I’ve been trying to sort out my opinion on how worried I think we should be over the Microsoft Vista speech recognition security hole as reported here by the BBC. On the one hand it would appear to be a “technically possible” but unlikely risk, on the other hand after hearing so much about how secure Vista is going to be and drinking the “trustworthy computing initiative” cool-aid I’m concerned that we will see a lot more reports of Vista security problems. SC magazine report Microsoft’s Adrian Stone as saying “While we are taking the reports seriously and investigating them accordingly, I am confident in saying that there is little, if any, need to worry about the effects of this issue on your new Windows Vista installation.” Well, that’s all fair enough and I don’t doubt Adrian’s word however, I do think that there is cause to be worried.
The reason is that despite the focus on quality of code, the embedded security within the lifecycle, the review and testing process, the whole focus on security, security and more security from Microsoft, a few days after release of their new flagship consumer product, an exploit is apparently discovered that might allow someone to delete files simply by uttering the word “delete.”
More to the point though, it’s not just Vista that I’m worried about because this is evidence that despite all the best efforts – and I give Microsoft a good deal of credit for their security initiatives and have mentioned before how much value I get from their associated tools such as the threat modelling software – having a goal of eradicating all security bugs is going to be nigh on impossible to achieve.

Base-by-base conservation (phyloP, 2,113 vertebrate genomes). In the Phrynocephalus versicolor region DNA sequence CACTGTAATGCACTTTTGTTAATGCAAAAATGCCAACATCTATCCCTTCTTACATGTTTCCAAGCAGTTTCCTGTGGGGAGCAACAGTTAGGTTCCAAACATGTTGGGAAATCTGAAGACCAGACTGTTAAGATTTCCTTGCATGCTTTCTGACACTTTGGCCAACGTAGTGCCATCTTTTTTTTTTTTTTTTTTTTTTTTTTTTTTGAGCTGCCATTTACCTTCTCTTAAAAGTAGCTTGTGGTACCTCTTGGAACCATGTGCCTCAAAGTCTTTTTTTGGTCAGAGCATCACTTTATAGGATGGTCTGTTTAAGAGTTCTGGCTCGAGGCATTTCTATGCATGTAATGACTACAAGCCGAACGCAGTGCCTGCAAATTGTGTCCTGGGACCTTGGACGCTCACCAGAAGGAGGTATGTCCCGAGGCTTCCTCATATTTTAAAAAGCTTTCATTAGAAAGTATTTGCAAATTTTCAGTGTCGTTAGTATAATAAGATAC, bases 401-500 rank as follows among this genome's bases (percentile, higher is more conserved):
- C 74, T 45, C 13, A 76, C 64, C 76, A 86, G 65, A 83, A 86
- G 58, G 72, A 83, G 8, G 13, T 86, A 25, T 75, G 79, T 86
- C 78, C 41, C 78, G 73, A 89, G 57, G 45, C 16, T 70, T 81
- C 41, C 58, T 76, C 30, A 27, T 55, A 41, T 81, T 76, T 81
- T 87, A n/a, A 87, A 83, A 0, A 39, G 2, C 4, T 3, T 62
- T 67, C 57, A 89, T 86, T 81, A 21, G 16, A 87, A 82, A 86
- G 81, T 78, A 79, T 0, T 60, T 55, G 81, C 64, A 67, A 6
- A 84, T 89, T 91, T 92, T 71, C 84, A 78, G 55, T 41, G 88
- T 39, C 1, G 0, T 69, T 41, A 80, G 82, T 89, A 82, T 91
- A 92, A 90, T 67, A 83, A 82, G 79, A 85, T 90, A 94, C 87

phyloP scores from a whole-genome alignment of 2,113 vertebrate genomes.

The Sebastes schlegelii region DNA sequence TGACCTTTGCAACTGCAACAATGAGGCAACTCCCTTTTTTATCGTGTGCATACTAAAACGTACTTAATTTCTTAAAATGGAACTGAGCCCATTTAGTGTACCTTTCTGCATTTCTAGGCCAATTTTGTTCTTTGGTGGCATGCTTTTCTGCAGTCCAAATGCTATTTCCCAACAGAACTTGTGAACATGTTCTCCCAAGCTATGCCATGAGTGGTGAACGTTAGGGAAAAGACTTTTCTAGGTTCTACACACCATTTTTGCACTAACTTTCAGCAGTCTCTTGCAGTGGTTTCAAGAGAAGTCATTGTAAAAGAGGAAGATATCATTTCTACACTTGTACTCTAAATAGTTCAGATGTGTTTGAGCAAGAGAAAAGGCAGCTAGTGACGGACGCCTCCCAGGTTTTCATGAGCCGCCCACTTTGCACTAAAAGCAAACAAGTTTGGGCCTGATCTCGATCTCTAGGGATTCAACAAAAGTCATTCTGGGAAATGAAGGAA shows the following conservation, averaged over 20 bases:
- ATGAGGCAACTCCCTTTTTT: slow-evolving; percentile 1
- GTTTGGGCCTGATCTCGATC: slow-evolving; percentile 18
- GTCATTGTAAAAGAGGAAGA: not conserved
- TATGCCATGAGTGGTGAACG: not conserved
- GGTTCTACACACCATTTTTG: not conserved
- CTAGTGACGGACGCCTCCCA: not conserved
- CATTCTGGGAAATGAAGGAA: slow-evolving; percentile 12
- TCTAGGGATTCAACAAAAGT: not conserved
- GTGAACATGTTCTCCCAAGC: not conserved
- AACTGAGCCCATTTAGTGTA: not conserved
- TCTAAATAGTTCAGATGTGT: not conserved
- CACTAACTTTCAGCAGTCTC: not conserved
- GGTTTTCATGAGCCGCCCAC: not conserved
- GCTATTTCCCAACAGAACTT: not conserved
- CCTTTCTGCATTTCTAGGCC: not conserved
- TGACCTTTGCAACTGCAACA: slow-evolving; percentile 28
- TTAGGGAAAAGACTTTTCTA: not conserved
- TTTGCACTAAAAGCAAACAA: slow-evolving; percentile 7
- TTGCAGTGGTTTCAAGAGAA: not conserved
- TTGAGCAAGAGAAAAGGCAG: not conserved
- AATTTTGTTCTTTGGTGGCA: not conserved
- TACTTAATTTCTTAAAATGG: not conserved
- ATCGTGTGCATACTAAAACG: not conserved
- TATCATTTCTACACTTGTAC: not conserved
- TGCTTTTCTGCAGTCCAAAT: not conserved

The nay-sayers will continue to try to put Vista down. Personally I’m with Ed Bott and his blog on the features that sell the software but I hope that he hasn’t spoken too soon when he says there there has so far been no “devastating security breaches.” However, from a risk management perspective, the jury is going to still be out for a while. Richard Stiennon of Fortinet, who keeps a blog here makes the comment that reportedly “you can already purchase Vista zero day exploits on the web.” Now, while I’m generally suspicious of comments made by a vendor of IPS solutions for problems that would be resolved by an IPS solution I have some measure of respect for Richard’s opinion.
So, this is a rather garbled, unstructured, blog entry on a subject that will remain a topic of debate and discussion. Maybe it will have triggered one or two questions in your own mind. To close this one off I’ll refer you to Mark Curphey’s other blog and this amusing cartoon take on Microsoft’s entry into the desktop security market…